Job security elusive

Kamorrah Bowie, 27, graduated from high school in Port Arthur and immediately found work as a health aide and as a night-shift convenience-store attendant. A customer helped her secure her first job at a refinery.

Enjoying the work and the higher pay, she navigated the training process to gain refinery certifications. But her refinery work has been only temporary.

"You don't have job security. You go to work one day, you don't even know if you're going to have work the next day," Bowie said. "And it has nothing to do with your performance."

In an effort to gain job security, she enrolled part time at a local college, Lamar State College, to study nursing. To meet her school schedule, Bowie took a job that could offer regular, yet flexible, hours, at McDonald's. She earns $7.25 an hour, the minimum wage, and gets just more than 30 hours a week.

But on that income, she needs help to pay the bills. Her apartment is partly subsidized by a nonprofit, and she receives $200 a month in food stamps.

"I'm stressed out right now," said Bowie, tearing up.

Her take-home pay is $740 a month. Her rent is $600. "I have to keep the insurance on my car. That's the only thing I did pay this month -- that's $55."

"I'm struggling right now. I'm struggling," she said. "My boyfriend, he's cutting grass right now. Hopefully the man he's working for will pay him enough money."

Kamorrah Bowie © Microsoft

Kamorrah Bowie

Bowie said she's too embarrassed to go to her mother, and her sister is in worse shape than she is, "because she has two kids." Her brother, Emery Bowie, 25, was killed in a refinery accident in 2007 while running heavy equipment for a subcontractor.

Like many in Port Arthur's younger generation, Bowie is not politically active. She voted for Barack Obama in 2008 "only because he was our first black president."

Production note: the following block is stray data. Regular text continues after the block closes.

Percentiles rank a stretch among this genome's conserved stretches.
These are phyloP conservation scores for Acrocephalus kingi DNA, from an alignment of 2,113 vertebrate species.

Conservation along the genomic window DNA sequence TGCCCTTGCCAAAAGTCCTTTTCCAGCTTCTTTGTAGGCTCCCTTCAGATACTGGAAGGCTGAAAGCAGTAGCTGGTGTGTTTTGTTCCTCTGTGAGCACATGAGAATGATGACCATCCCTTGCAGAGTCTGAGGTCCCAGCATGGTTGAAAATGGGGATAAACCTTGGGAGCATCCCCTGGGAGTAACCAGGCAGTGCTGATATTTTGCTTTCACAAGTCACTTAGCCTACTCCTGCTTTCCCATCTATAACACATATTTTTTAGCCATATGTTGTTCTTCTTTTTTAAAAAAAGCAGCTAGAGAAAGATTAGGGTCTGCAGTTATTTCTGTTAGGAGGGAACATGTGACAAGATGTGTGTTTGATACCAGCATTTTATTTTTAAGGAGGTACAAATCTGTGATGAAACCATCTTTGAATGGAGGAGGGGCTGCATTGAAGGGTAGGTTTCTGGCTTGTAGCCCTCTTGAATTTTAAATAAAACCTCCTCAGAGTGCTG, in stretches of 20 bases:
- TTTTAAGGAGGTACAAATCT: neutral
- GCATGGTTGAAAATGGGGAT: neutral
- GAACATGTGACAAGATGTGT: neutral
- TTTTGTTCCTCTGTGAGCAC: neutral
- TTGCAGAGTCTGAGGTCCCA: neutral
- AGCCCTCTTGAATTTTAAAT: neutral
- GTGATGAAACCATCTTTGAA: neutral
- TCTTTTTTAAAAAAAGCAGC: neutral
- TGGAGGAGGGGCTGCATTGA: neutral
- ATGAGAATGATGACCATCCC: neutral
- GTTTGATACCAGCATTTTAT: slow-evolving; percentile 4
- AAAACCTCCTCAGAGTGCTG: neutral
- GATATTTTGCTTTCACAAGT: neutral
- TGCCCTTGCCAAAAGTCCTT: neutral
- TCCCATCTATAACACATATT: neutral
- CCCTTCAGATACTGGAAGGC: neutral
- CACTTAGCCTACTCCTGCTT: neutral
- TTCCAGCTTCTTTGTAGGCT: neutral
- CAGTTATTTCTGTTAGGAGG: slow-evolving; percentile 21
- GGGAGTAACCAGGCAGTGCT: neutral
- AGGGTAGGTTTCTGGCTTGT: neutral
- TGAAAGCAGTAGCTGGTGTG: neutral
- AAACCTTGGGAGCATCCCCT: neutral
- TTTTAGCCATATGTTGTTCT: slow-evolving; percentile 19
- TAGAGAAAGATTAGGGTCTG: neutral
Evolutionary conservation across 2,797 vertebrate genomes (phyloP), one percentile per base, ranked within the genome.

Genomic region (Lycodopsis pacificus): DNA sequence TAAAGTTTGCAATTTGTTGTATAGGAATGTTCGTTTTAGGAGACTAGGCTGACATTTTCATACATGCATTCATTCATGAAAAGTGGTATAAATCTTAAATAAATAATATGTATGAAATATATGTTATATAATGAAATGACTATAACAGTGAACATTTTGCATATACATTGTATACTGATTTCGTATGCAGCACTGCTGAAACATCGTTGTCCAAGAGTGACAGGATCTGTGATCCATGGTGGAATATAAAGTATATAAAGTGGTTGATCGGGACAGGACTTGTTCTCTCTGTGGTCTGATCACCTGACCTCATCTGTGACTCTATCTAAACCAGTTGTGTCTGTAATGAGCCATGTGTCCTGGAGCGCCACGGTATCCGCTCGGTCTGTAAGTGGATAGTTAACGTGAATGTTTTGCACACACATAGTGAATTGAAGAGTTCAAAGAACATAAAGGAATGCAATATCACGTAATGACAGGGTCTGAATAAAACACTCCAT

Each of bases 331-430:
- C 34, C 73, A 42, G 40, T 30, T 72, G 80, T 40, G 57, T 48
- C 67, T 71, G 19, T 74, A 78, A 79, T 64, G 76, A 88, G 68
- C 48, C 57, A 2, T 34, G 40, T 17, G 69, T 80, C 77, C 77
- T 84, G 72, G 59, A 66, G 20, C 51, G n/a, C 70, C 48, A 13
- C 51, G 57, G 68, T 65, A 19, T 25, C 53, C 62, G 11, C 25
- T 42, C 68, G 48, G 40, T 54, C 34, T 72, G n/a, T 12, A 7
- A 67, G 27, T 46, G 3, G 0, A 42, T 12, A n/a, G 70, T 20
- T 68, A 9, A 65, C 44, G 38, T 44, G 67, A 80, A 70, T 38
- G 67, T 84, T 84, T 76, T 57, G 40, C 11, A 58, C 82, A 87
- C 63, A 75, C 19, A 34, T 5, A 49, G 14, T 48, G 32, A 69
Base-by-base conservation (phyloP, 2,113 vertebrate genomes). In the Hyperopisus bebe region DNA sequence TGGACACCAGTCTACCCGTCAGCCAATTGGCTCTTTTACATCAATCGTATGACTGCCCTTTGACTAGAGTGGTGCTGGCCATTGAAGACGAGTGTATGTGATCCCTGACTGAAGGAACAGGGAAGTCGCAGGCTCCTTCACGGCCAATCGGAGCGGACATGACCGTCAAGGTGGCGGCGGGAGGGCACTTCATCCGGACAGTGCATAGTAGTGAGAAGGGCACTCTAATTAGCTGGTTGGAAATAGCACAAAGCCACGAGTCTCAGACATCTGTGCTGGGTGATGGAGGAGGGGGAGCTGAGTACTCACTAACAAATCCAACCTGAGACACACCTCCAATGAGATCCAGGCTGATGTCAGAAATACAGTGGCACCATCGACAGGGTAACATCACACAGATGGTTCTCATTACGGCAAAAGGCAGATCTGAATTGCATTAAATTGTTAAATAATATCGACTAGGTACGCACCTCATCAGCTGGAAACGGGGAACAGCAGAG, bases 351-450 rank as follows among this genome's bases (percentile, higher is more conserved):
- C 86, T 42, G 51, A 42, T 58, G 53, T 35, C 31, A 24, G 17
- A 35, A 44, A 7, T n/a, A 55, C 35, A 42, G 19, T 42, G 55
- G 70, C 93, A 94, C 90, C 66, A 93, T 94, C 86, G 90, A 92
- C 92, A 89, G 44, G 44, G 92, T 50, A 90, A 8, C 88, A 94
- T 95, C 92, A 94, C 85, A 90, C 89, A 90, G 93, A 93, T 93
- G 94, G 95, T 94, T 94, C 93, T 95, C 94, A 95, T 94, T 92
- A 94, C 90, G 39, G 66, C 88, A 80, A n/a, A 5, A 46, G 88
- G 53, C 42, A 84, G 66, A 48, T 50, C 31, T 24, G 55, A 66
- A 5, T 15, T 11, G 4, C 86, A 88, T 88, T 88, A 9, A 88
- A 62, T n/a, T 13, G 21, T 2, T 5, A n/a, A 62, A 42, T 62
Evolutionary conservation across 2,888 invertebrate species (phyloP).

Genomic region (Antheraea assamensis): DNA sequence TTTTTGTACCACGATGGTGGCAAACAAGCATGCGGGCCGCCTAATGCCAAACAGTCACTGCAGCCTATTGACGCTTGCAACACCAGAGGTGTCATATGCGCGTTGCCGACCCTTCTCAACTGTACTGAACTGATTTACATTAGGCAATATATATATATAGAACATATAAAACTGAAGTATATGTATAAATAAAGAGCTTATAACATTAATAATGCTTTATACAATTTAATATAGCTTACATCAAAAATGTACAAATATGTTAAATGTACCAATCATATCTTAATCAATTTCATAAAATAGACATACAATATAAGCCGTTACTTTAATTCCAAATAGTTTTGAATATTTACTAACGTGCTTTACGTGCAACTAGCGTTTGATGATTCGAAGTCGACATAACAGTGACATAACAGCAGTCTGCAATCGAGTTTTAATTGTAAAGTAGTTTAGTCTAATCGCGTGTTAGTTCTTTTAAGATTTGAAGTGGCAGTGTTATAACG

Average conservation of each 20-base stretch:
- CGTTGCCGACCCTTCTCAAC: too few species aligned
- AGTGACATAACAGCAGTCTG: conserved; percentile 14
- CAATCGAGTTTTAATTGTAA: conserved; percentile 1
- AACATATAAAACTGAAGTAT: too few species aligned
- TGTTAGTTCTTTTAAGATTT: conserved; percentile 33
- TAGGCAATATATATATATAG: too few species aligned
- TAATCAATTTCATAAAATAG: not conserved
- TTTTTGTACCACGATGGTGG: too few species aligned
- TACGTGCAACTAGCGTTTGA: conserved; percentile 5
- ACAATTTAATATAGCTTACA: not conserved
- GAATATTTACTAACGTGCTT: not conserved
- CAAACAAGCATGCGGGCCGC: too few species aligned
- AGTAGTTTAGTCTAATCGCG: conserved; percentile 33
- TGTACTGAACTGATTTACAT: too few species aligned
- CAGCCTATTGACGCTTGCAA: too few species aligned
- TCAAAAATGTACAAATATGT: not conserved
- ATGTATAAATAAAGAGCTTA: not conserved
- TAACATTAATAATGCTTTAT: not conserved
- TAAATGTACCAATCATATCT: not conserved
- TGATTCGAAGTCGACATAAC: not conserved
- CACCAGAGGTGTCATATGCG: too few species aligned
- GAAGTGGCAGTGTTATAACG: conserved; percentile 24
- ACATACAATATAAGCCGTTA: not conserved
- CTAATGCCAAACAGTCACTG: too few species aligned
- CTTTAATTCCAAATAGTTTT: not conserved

She has not followed the president's policies and doubts that leaders in Washington, D.C., understand people in her situation.

"I've got so much going on with trying to remember when the lights are going to get turned off or when the cable's going to get shut off," she said. "Obama, in the White House, his cable is on. His lights are on.

"So I have to worry about my own self. That's being selfish, I know."

Feeling marginalized

Port Arthur remains one of the few Democratic strongholds in Texas, and in the South, but few vote, particularly in local races.

This summer, Regina Drake, a local who registers voters, contacted Bowie. She asked about Bowie's school and her jobs.

"How do you feel about employment in this area?" Drake asked.

"It sucks," said Bowie. "You gotta know somebody."

Drake explained that the City Council could create contracts with the refineries that influence hiring practices and that the council could stimulate business activity so that services, such as restaurants and bookstores, would be available downtown, instead of miles away by car.

"These professional politicians -- if you call, they're going to call you back," Drake said. "And just put your voice out there: What kind of training programs can be out there? What kind of collaborations can be put in place?"

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After a 10-minute conversation, Bowie said she would vote.

"I think my vote would make a difference," she said. "If I was to put my voice out there, it would be an extra voice."

Later, Drake said: "I think people are unaware of the power they have. Part of that is they don't feel they're a part of the society."